TITLE: Senior Program Officer
FUNDING AREAS: K-12 education reform
CONTACT: email@example.com, 303-442-3434
IP TAKE: With Ahmed's influence as the senior program officer of the K-12 education initiatives, the organization may be shifting its focus—if only slightly—to zero in on some of the most underserved public school students: Ethnic minorities, especially those in inner city schools heavily populated by low-income students.
PROFILE: The Walton Family Foundation has long been one of the nation's leading private contributors to education reform. In a single year, the foundation doled out a whopping $164 million in systemic K-12 reform alone.
Fawzia Ahmed, a Yale MBA, is no outsider to the world of education. As a tutor in an inner city school in Boston, Ahmed witnessed the dysfunction of schools firsthand, attributing it to not so much the teachers or the pupils, but to the organizational structure and management of the school system itself. That's when she became interested in educational reform. In 2005, she contributed to a publication comparing the educational policy governing ethnic minorities in both the United States and the United Kingdom.
Her interest in the management of low-income schools and those with diverse student populations didn't end there, though. As a director at Arabella Advisors, Ahmed consulted with donors in the education space and in 2010, contributed to a brief that advised funders to "look for organizations that hire leaders and effective implementers for every team." Of course, this is a notion that is in keeping with the Walton Family Foundation's overall philosophy as well. In 2010, Walton Family Foundation Executive Director Buddy Phillpot threatened to withdraw funds intended to provide D.C. teachers with raises and bonuses, arguing, "The Foundation reserves the right to discontinue support for this initiative if there is a material change in DCPS' leadership."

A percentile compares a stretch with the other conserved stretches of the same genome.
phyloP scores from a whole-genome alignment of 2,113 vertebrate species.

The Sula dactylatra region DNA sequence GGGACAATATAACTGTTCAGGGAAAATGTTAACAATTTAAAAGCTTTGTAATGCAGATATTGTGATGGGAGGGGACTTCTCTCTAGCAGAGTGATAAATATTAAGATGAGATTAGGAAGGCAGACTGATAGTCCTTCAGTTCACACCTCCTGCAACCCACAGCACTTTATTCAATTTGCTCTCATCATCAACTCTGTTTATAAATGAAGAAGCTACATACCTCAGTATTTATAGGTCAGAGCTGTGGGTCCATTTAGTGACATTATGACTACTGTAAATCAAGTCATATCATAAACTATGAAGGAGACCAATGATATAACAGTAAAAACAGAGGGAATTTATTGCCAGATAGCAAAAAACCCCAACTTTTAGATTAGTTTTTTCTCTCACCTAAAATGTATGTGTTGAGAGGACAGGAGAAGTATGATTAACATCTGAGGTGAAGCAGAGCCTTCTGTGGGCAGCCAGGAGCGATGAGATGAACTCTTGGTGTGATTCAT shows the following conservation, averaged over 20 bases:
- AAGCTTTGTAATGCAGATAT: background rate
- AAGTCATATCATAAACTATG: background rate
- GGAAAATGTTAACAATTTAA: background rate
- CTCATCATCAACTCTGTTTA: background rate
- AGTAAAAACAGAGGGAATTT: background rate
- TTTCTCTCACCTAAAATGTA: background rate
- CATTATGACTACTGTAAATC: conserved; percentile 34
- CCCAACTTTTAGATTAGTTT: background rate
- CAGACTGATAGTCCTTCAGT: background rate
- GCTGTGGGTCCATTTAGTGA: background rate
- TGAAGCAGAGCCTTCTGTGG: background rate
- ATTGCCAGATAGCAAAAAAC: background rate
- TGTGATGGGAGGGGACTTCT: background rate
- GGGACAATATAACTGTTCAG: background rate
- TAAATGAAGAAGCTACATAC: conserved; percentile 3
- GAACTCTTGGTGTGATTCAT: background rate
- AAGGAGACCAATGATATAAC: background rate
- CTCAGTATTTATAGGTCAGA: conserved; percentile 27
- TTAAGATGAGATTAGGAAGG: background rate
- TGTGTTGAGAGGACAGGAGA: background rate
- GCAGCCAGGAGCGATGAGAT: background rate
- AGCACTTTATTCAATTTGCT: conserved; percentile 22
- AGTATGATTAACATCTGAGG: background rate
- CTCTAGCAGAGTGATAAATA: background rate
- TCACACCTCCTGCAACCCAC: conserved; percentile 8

The message for grant-seekers is clear: If you're looking for the monetary support for a cause that involves education reform for minorities, low-income students, or inner city schools, then you're more likely to attract Ahmed's attention, so long as you can prove that the leadership is in place to realize the goals for the initiative. Remember, though, that the foundation is currently focusing on select "Investment Sites," which include schools in Albany, Atlanta, Boston, Chicago, Denver, Detroit, Harlem (NYC), Indianapolis, Los Angeles, Memphis, Milwaukee, Minneapolis, New Orleans, Newark, Phoenix, and Washington, D.C.